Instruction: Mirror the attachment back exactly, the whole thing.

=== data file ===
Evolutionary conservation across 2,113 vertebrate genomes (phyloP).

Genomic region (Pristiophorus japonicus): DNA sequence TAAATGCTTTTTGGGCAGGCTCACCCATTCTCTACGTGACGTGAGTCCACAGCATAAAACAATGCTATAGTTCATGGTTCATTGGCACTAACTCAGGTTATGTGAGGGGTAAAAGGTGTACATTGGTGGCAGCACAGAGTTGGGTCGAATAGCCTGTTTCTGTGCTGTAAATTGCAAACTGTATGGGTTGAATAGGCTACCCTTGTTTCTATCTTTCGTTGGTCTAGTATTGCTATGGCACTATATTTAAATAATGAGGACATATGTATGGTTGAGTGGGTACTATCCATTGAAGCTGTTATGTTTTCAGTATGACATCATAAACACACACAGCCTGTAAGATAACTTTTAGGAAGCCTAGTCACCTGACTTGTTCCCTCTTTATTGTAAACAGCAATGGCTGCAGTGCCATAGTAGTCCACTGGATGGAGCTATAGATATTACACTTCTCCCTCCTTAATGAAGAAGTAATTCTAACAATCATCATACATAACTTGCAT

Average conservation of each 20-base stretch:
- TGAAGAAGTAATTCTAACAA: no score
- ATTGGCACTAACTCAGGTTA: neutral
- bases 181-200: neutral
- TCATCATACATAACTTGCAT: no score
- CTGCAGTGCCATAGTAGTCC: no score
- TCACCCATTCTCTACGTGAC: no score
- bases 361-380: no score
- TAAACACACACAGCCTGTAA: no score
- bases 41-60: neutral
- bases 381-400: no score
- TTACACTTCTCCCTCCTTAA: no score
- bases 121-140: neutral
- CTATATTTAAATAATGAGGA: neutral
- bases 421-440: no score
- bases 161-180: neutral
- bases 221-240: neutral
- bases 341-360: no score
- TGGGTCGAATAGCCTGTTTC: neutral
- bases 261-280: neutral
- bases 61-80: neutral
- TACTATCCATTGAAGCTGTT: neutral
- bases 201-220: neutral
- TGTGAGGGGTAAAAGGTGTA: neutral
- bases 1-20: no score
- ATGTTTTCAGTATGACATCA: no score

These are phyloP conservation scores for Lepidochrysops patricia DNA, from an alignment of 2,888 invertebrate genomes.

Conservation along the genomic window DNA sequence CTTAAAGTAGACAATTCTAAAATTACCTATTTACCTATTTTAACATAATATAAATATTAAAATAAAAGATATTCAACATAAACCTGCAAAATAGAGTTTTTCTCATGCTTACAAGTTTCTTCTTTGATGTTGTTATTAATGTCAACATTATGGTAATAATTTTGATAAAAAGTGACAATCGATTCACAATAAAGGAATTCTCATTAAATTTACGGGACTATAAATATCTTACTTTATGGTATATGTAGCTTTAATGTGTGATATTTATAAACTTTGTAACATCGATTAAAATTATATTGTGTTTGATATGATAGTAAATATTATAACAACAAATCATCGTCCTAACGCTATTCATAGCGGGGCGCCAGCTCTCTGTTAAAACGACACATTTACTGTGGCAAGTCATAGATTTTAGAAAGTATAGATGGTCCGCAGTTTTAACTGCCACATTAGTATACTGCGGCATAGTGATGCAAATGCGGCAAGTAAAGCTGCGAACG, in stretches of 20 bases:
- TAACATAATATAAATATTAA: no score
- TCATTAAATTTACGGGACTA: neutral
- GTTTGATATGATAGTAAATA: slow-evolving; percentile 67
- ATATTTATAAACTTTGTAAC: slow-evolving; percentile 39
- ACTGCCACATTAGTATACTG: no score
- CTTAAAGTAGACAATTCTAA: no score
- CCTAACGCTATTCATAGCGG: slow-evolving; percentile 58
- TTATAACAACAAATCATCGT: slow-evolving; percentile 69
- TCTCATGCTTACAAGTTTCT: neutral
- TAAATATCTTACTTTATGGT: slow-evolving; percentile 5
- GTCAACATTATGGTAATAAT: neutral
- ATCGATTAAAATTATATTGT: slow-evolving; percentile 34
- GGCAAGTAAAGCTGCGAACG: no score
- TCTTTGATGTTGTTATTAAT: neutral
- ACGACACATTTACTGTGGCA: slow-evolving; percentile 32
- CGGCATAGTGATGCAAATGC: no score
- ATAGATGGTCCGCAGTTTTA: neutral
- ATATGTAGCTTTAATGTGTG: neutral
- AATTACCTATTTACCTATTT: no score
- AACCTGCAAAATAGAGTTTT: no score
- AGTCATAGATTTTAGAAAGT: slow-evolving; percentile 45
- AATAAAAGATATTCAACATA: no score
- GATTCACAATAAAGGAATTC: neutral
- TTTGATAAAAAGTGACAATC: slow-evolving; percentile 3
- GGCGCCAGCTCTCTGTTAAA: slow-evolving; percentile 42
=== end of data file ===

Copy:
Evolutionary conservation across 2,113 vertebrate genomes (phyloP).

Genomic region (Pristiophorus japonicus): DNA sequence TAAATGCTTTTTGGGCAGGCTCACCCATTCTCTACGTGACGTGAGTCCACAGCATAAAACAATGCTATAGTTCATGGTTCATTGGCACTAACTCAGGTTATGTGAGGGGTAAAAGGTGTACATTGGTGGCAGCACAGAGTTGGGTCGAATAGCCTGTTTCTGTGCTGTAAATTGCAAACTGTATGGGTTGAATAGGCTACCCTTGTTTCTATCTTTCGTTGGTCTAGTATTGCTATGGCACTATATTTAAATAATGAGGACATATGTATGGTTGAGTGGGTACTATCCATTGAAGCTGTTATGTTTTCAGTATGACATCATAAACACACACAGCCTGTAAGATAACTTTTAGGAAGCCTAGTCACCTGACTTGTTCCCTCTTTATTGTAAACAGCAATGGCTGCAGTGCCATAGTAGTCCACTGGATGGAGCTATAGATATTACACTTCTCCCTCCTTAATGAAGAAGTAATTCTAACAATCATCATACATAACTTGCAT

Average conservation of each 20-base stretch:
- TGAAGAAGTAATTCTAACAA: no score
- ATTGGCACTAACTCAGGTTA: neutral
- bases 181-200: neutral
- TCATCATACATAACTTGCAT: no score
- CTGCAGTGCCATAGTAGTCC: no score
- TCACCCATTCTCTACGTGAC: no score
- bases 361-380: no score
- TAAACACACACAGCCTGTAA: no score
- bases 41-60: neutral
- bases 381-400: no score
- TTACACTTCTCCCTCCTTAA: no score
- bases 121-140: neutral
- CTATATTTAAATAATGAGGA: neutral
- bases 421-440: no score
- bases 161-180: neutral
- bases 221-240: neutral
- bases 341-360: no score
- TGGGTCGAATAGCCTGTTTC: neutral
- bases 261-280: neutral
- bases 61-80: neutral
- TACTATCCATTGAAGCTGTT: neutral
- bases 201-220: neutral
- TGTGAGGGGTAAAAGGTGTA: neutral
- bases 1-20: no score
- ATGTTTTCAGTATGACATCA: no score

These are phyloP conservation scores for Lepidochrysops patricia DNA, from an alignment of 2,888 invertebrate genomes.

Conservation along the genomic window DNA sequence CTTAAAGTAGACAATTCTAAAATTACCTATTTACCTATTTTAACATAATATAAATATTAAAATAAAAGATATTCAACATAAACCTGCAAAATAGAGTTTTTCTCATGCTTACAAGTTTCTTCTTTGATGTTGTTATTAATGTCAACATTATGGTAATAATTTTGATAAAAAGTGACAATCGATTCACAATAAAGGAATTCTCATTAAATTTACGGGACTATAAATATCTTACTTTATGGTATATGTAGCTTTAATGTGTGATATTTATAAACTTTGTAACATCGATTAAAATTATATTGTGTTTGATATGATAGTAAATATTATAACAACAAATCATCGTCCTAACGCTATTCATAGCGGGGCGCCAGCTCTCTGTTAAAACGACACATTTACTGTGGCAAGTCATAGATTTTAGAAAGTATAGATGGTCCGCAGTTTTAACTGCCACATTAGTATACTGCGGCATAGTGATGCAAATGCGGCAAGTAAAGCTGCGAACG, in stretches of 20 bases:
- TAACATAATATAAATATTAA: no score
- TCATTAAATTTACGGGACTA: neutral
- GTTTGATATGATAGTAAATA: slow-evolving; percentile 67
- ATATTTATAAACTTTGTAAC: slow-evolving; percentile 39
- ACTGCCACATTAGTATACTG: no score
- CTTAAAGTAGACAATTCTAA: no score
- CCTAACGCTATTCATAGCGG: slow-evolving; percentile 58
- TTATAACAACAAATCATCGT: slow-evolving; percentile 69
- TCTCATGCTTACAAGTTTCT: neutral
- TAAATATCTTACTTTATGGT: slow-evolving; percentile 5
- GTCAACATTATGGTAATAAT: neutral
- ATCGATTAAAATTATATTGT: slow-evolving; percentile 34
- GGCAAGTAAAGCTGCGAACG: no score
- TCTTTGATGTTGTTATTAAT: neutral
- ACGACACATTTACTGTGGCA: slow-evolving; percentile 32
- CGGCATAGTGATGCAAATGC: no score
- ATAGATGGTCCGCAGTTTTA: neutral
- ATATGTAGCTTTAATGTGTG: neutral
- AATTACCTATTTACCTATTT: no score
- AACCTGCAAAATAGAGTTTT: no score
- AGTCATAGATTTTAGAAAGT: slow-evolving; percentile 45
- AATAAAAGATATTCAACATA: no score
- GATTCACAATAAAGGAATTC: neutral
- TTTGATAAAAAGTGACAATC: slow-evolving; percentile 3
- GGCGCCAGCTCTCTGTTAAA: slow-evolving; percentile 42